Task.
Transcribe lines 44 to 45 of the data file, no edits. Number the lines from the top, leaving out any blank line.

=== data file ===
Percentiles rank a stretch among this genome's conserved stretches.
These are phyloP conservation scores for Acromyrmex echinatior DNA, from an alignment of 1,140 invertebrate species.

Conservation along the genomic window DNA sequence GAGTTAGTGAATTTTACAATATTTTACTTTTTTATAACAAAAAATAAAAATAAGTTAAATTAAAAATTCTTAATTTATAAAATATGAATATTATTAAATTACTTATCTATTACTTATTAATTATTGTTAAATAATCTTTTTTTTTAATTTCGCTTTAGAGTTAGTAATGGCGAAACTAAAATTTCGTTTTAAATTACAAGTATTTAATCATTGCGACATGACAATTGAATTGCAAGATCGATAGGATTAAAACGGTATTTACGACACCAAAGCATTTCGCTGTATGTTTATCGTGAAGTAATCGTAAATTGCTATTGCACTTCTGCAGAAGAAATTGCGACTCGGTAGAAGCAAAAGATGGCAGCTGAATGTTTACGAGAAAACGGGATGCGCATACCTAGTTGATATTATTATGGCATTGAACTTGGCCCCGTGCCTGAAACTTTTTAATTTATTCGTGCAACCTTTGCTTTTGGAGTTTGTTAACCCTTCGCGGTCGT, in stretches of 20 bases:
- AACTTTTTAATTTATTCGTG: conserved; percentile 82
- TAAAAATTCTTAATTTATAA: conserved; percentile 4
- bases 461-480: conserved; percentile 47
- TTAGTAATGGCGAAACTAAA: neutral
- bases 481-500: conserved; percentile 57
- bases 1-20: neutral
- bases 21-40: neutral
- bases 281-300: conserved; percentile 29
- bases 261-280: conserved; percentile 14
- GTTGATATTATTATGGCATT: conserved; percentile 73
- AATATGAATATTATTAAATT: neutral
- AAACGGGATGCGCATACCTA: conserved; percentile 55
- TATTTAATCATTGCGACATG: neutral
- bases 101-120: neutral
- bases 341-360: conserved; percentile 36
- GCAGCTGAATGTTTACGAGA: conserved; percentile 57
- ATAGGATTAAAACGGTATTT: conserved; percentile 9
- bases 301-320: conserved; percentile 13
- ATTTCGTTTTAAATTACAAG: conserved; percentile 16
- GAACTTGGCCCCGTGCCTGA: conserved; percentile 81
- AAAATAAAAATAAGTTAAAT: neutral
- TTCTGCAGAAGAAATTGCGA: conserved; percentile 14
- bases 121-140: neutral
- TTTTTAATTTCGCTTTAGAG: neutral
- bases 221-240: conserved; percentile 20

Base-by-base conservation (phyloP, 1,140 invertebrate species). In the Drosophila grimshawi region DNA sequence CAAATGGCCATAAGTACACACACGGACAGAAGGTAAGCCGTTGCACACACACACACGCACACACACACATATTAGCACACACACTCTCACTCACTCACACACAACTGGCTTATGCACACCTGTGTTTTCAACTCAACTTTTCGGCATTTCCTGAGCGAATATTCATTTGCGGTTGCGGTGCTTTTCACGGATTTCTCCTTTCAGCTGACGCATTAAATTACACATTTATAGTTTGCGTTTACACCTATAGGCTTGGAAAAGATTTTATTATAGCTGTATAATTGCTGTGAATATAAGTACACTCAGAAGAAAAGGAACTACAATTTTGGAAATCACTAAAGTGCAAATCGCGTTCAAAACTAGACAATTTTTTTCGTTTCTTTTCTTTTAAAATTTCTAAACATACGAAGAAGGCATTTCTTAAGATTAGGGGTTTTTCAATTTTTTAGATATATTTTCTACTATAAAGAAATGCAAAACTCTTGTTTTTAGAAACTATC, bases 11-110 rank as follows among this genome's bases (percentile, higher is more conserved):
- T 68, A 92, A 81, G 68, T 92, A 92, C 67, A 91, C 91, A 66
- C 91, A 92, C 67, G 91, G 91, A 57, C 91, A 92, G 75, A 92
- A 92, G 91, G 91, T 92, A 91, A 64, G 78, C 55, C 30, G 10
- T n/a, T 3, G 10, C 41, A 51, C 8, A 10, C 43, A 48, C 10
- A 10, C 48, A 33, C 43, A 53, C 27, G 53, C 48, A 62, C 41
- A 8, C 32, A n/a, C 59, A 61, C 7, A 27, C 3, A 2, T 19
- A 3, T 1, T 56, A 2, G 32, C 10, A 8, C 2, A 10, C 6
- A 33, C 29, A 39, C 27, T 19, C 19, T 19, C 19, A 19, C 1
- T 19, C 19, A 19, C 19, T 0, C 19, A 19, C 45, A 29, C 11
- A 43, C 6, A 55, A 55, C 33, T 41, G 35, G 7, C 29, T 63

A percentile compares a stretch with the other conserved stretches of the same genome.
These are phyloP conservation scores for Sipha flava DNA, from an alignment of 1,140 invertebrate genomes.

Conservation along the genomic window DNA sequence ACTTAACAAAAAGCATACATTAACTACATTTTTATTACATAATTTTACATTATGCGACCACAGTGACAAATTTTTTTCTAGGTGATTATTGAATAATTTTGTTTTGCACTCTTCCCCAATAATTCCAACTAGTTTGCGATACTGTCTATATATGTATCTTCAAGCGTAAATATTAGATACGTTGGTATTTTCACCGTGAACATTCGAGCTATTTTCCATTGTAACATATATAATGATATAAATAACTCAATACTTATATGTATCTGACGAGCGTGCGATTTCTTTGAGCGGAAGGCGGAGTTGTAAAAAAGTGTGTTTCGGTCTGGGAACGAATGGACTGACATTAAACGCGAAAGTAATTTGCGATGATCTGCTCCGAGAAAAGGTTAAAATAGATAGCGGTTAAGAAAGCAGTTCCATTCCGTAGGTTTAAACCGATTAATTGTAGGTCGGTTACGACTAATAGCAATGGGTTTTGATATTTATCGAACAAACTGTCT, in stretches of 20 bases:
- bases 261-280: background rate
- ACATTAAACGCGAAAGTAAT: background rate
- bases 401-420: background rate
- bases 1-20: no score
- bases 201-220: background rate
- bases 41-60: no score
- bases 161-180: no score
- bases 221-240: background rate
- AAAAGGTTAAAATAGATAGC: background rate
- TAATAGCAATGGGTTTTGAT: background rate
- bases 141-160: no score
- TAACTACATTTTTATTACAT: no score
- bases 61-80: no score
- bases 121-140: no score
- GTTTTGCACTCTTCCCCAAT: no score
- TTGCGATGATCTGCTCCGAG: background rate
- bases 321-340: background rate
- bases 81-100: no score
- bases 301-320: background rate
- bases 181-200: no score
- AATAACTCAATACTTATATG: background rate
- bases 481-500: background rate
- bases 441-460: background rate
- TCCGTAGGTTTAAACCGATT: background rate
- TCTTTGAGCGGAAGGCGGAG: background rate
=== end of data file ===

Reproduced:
- ACATTAAACGCGAAAGTAAT: background rate
- bases 401-420: background rate